By Joelle Fredman, NASFAA Staff Reporter
This article has been updated to reflect a new statement from VA ensuring that payments to student veterans harmed in this process will be made retroactively.
The Department of Veterans Affairs (VA) announced Wednesday that it would be resetting its timeline for implementing changes to housing allowances for student veterans as provided for in the “Forever GI Bill.” The changes—which were originally slated to be completed last July—are now on track to be ready for the 2020 spring semester.
When President Donald Trump signed the Forever GI Bill into law in 2017, it included a new provision that required extensive software changes on the part of VA— a revision in how it divvies out monthly allowances to veterans. While in the past this was calculated based on the location of an institution's main campus, the new bill mandates that it be based on the location in which a student takes a majority of his or her courses. However, the Veteran’s Benefits Administration (VBA) has struggled to implement those changes due to technical challenges.
In yesterday’s announcement, VA Secretary Robert Wilkie said that “redesigning the way VBA calculates Post 9/11 GI Bill housing rates during a busy academic season was like flying a plane while building it, and that was unfair and frustrating to veterans and taxpayers.” While VA experienced a large backlog in processing students’ benefits in early September, Wednesday’s announcement said it is “back to normal levels.”
During a House subcommittee on veterans affairs hearing earlier this month, frustrated lawmakers pushed VA officials to provide them with a specific date on which the changes would be completed. While officials said during the hearing that they were unable to do so, yesterday’s announcement confirmed that the new system will be ready by Dec. 1, 2019, and that VA will be soliciting bids from contractors for help with developing the software.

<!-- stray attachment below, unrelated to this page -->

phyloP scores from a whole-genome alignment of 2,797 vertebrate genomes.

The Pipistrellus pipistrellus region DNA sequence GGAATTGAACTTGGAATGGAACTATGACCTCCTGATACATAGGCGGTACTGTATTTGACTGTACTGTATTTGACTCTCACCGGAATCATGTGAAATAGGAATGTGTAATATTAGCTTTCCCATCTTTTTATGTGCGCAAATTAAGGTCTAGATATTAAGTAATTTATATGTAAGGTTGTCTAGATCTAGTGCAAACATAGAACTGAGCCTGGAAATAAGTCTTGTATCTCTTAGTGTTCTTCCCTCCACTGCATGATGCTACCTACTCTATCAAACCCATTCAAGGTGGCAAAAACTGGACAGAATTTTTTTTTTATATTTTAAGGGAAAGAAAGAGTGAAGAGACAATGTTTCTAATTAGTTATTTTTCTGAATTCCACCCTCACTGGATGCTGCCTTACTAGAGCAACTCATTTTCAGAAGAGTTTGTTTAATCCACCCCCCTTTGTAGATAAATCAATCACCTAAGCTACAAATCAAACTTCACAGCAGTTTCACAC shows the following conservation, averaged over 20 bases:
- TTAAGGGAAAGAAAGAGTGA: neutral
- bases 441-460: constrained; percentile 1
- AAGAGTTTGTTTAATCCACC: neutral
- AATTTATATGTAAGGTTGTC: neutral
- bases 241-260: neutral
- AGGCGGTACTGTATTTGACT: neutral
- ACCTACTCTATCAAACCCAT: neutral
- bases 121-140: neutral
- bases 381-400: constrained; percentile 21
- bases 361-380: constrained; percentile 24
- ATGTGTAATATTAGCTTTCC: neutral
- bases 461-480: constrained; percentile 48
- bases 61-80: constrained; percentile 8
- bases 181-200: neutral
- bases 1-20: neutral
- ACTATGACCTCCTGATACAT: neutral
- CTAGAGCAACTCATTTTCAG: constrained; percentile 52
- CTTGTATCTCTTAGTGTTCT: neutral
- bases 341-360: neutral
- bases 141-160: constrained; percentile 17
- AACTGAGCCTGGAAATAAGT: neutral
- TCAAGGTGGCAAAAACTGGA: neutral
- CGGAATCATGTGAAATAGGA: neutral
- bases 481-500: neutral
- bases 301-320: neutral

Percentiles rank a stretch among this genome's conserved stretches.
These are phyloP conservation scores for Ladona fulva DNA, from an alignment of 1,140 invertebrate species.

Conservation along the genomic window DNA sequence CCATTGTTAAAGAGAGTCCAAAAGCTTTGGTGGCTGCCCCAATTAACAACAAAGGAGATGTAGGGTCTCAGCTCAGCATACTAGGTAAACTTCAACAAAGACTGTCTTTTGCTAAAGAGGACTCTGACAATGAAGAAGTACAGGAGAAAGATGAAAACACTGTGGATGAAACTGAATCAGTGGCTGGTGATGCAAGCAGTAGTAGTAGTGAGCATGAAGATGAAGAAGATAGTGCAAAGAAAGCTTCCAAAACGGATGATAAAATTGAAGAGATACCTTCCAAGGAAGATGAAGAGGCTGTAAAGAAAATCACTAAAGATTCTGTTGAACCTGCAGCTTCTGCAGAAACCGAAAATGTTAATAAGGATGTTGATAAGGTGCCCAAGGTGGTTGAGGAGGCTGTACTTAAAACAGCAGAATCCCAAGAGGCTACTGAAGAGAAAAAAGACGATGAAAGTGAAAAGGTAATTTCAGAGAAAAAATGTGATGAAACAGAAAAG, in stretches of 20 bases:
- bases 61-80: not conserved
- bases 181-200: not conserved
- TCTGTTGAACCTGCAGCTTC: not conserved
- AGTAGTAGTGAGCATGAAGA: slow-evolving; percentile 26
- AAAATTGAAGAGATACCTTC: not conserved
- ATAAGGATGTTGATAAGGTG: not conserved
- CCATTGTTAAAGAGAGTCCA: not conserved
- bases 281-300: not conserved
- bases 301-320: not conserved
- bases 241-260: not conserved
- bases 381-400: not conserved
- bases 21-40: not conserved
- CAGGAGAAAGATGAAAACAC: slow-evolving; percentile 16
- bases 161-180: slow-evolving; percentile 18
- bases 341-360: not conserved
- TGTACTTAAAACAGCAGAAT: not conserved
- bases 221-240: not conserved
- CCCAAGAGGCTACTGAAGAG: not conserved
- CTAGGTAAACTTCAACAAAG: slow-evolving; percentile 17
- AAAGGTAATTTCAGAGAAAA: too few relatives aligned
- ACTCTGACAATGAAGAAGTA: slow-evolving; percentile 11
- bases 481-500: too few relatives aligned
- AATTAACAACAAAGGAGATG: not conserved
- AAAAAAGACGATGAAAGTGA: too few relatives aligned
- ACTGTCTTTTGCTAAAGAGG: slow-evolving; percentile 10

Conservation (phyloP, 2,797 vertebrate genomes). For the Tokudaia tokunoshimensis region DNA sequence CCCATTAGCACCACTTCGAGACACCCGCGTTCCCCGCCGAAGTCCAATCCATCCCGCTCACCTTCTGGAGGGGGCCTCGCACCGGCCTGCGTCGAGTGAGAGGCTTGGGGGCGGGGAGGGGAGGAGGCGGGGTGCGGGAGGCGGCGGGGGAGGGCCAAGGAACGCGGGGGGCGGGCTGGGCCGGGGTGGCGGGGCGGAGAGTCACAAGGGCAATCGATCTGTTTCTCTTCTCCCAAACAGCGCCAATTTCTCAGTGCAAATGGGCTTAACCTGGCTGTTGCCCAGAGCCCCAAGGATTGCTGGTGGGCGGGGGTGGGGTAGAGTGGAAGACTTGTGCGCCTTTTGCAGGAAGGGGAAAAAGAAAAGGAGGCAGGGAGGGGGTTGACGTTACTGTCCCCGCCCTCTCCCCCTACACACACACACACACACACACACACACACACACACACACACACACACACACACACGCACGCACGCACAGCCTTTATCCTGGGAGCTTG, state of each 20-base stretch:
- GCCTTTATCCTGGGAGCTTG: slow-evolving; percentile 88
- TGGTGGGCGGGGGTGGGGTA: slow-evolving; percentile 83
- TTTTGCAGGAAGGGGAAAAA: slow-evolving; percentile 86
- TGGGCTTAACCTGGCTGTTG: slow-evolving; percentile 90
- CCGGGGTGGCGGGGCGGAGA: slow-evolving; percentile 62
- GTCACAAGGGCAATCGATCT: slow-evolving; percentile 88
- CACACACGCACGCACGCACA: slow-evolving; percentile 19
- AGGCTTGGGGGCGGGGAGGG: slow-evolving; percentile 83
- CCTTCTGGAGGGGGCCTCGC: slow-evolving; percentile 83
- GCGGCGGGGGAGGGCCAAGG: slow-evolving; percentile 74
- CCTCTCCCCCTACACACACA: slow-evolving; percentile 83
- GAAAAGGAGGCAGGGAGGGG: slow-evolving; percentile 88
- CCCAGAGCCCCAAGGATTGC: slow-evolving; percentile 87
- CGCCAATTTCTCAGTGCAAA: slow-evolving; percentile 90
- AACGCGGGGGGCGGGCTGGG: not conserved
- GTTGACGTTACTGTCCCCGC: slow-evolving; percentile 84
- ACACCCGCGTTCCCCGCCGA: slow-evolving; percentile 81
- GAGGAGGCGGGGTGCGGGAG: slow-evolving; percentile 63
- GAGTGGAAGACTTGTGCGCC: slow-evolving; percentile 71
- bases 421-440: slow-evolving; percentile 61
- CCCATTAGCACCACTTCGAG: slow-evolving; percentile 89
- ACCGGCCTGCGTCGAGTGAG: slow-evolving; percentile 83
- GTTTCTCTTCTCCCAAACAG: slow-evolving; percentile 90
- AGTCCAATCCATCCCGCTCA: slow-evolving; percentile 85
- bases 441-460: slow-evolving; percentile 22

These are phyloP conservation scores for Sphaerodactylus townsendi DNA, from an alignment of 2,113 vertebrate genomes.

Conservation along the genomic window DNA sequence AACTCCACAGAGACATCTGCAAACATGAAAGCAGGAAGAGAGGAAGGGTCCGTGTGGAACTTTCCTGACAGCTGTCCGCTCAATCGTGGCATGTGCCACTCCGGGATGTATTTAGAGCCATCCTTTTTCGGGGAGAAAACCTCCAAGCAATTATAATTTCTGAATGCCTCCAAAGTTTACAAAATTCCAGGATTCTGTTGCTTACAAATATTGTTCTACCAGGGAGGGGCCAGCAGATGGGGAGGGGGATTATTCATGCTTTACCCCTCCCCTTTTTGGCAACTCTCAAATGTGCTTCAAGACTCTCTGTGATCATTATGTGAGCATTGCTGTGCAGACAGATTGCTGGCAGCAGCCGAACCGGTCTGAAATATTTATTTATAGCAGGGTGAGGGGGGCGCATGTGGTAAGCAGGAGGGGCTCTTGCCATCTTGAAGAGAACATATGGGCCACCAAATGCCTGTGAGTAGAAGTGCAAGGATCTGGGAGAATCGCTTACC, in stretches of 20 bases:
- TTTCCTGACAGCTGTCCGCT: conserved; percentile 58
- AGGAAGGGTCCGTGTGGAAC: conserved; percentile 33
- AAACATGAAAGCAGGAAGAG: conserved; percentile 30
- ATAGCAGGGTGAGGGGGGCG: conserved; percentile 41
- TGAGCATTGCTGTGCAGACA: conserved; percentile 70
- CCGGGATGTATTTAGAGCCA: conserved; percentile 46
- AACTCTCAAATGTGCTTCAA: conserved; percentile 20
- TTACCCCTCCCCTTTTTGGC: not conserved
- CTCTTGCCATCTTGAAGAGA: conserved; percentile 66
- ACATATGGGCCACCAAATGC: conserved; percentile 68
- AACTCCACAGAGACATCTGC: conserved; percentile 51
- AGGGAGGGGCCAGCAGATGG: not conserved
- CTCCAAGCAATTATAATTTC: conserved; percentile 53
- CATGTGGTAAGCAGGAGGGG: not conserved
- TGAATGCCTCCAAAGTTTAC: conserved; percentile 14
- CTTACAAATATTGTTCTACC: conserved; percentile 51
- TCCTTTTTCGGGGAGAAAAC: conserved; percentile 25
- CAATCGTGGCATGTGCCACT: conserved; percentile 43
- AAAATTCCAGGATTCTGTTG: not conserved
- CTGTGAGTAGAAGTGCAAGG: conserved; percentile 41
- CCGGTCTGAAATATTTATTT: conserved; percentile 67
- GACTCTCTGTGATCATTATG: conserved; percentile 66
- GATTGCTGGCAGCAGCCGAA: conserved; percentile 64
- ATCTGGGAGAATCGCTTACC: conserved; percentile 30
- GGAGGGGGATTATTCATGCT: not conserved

Until then, VA wrote that it will pay monthly housing allowances for the current academic year at upcapped Department of Defense Basic Housing Allowance rates and based on where an institution's main campus is located, which will be equal to or higher than students’ current payments. VA also wrote that it will correct underpayments as a result of the technical issues and that students will not be liable for any debt in the case of overpayments.
However, late breaking reports from NBC News on Wednesday night painted a different picture. NBC News reports that on "Wednesday, the department told congressional staffers that it would not reimburse those veterans who were paid less than they were owed." According to NBC, in order to make retroactive payments, VA would have to audit all education claims made prior to Dec. 2019, which it does not intend to do. Rather, VA will implement the change only going forward from Dec. 2019, NBC reported.
Wilkie published a statement Thursday evening that this is not the case.
"To clear up any confusion, I want to make clear that each and every post-9/11 GI Bill beneficiary will be made 100 percent whole—retroactively if need be—for their housing benefits for this academic year based on Forever GI Bill rates, not on post-9/11 GI Bill rates," he wrote.
Earlier this month, NASFAA signed onto a letter sent to VA House committee members, which was spearheaded by the American Council on Education (ACE), to express its concern that the delays in payments associated with the extensive IT changes needed to comply with this provision have caused “anxiety, confusion, and hardship for thousands of veterans pursuing higher education.” Another issue raised was that this new reporting system would cause a heavy burden on schools to track and report each campus on which a student takes a course.
VA wrote in the announcement that to relieve some of this stress on schools, it would alter its definition of a training site as a “campus,” changing it to specify “the physical site of the training is either owned or leased by the school, and the school has ownership or control over the student’s classroom instruction or the faculty conducting the instruction.”
VA added in the announcement that schools should begin submitting enrollment immediately for spring 2019 “to help VBA process them in a timely fashion.”
Publication Date: 11/29/2018
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